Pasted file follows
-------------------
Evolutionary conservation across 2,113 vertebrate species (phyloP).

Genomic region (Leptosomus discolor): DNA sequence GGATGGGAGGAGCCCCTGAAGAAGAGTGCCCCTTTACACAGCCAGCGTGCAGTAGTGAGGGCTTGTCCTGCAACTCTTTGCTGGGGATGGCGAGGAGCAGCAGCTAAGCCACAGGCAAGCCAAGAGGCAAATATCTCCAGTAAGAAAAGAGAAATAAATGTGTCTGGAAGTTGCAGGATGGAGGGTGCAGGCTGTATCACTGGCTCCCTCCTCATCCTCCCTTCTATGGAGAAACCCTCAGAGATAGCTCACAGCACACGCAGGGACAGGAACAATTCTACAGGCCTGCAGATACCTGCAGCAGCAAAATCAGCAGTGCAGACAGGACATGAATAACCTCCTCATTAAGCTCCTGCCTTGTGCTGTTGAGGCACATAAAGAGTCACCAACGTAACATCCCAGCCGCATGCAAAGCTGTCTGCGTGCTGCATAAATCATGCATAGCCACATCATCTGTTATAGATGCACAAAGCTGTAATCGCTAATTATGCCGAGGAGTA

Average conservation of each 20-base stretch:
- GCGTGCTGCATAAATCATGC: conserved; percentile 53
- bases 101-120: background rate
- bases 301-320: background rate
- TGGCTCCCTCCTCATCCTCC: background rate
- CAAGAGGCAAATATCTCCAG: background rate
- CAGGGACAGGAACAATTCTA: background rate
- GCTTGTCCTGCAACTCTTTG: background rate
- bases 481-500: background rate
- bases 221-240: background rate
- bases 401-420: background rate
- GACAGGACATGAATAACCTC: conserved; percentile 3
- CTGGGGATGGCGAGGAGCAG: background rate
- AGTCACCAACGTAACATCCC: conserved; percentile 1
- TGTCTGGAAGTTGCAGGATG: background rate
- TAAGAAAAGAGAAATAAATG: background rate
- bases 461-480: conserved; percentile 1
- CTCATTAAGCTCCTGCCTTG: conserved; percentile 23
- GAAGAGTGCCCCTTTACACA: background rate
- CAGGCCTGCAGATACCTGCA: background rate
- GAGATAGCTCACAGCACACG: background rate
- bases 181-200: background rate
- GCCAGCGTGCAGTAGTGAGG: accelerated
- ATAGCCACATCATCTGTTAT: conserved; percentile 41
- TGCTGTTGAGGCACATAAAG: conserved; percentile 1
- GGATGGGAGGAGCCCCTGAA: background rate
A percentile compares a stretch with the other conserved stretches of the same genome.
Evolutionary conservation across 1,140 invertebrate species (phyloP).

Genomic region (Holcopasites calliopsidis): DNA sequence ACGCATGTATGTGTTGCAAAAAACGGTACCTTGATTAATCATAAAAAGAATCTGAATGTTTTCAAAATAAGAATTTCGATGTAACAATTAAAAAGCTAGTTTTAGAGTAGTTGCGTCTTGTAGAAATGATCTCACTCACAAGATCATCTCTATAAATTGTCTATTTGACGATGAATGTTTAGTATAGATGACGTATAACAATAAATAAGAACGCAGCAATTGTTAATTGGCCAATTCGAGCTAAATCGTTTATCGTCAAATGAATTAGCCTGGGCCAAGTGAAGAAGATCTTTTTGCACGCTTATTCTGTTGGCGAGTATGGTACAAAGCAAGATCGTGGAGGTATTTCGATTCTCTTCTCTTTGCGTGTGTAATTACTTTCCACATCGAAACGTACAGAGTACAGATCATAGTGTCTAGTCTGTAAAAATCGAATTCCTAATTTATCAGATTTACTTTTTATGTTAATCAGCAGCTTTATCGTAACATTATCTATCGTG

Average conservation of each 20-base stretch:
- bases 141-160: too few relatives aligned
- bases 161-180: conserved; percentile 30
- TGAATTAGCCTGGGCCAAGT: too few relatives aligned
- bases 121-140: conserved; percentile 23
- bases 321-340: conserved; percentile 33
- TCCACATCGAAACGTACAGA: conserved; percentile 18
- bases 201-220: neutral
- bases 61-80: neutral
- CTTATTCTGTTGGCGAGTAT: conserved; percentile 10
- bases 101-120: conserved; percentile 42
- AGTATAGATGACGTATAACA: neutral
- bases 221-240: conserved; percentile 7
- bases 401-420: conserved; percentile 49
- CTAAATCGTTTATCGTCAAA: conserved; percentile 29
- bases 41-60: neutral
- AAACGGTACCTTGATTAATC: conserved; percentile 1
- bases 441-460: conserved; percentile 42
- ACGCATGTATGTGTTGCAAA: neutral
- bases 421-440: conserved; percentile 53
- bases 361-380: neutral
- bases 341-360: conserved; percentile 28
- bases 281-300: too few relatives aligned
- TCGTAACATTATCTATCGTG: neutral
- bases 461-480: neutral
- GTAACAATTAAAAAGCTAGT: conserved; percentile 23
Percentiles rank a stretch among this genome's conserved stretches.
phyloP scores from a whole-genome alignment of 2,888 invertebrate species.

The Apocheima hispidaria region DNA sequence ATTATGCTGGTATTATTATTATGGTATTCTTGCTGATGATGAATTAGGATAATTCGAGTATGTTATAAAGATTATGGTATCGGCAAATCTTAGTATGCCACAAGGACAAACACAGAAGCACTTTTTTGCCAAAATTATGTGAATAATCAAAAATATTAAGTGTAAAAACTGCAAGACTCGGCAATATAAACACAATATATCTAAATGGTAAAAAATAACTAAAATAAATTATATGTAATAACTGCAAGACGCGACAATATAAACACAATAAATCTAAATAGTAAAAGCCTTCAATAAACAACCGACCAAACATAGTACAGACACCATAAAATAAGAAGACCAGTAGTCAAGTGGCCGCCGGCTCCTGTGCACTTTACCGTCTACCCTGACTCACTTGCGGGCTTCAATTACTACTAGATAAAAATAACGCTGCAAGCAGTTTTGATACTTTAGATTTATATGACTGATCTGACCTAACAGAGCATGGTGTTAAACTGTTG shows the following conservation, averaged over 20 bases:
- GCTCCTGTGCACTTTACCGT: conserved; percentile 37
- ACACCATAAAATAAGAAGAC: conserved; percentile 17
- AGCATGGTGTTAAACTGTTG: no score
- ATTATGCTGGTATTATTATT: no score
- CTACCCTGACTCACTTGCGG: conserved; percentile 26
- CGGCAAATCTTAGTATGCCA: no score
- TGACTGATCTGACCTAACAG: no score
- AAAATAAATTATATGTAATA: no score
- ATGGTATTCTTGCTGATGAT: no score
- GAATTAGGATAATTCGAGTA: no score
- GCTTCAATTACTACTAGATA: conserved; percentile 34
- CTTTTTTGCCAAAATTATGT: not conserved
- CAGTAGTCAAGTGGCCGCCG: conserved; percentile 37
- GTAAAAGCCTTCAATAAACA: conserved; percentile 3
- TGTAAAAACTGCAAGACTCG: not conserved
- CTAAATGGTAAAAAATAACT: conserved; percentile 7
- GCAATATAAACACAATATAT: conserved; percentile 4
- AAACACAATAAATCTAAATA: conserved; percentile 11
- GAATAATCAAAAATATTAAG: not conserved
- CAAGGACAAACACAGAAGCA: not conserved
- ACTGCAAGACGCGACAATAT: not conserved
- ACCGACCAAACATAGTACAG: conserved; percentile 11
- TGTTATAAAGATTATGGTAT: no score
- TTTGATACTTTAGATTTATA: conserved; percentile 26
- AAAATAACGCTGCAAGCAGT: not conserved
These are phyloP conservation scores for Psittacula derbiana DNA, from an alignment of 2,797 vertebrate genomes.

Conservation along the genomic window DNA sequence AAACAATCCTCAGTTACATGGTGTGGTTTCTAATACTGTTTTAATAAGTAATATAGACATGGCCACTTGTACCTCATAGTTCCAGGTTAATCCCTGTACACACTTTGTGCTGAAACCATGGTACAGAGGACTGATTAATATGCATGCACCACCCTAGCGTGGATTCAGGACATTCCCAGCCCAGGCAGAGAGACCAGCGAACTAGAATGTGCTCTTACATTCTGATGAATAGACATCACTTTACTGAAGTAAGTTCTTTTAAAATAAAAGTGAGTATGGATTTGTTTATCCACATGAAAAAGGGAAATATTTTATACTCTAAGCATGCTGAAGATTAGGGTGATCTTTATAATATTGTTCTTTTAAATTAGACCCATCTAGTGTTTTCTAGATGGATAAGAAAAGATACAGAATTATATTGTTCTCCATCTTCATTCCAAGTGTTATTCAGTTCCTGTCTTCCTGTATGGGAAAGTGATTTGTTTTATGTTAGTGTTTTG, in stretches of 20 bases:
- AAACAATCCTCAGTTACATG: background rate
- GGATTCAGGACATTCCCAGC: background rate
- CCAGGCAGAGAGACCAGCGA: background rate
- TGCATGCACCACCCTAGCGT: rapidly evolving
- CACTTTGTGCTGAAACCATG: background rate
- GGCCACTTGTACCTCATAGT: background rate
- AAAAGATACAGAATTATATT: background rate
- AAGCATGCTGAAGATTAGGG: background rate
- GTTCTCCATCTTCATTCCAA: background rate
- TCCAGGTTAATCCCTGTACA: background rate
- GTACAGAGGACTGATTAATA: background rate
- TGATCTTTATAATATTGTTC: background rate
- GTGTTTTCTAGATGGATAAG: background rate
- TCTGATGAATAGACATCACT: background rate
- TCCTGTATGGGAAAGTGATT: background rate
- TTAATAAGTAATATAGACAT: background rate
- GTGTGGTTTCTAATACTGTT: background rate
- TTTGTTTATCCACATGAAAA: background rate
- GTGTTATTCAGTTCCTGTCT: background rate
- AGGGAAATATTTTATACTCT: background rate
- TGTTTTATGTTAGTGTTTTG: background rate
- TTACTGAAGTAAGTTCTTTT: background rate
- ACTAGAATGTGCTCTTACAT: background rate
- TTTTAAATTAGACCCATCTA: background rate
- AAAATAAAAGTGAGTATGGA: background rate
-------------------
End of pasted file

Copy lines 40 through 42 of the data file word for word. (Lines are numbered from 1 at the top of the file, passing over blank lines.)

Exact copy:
- bases 61-80: neutral
- CTTATTCTGTTGGCGAGTAT: conserved; percentile 10
- bases 101-120: conserved; percentile 42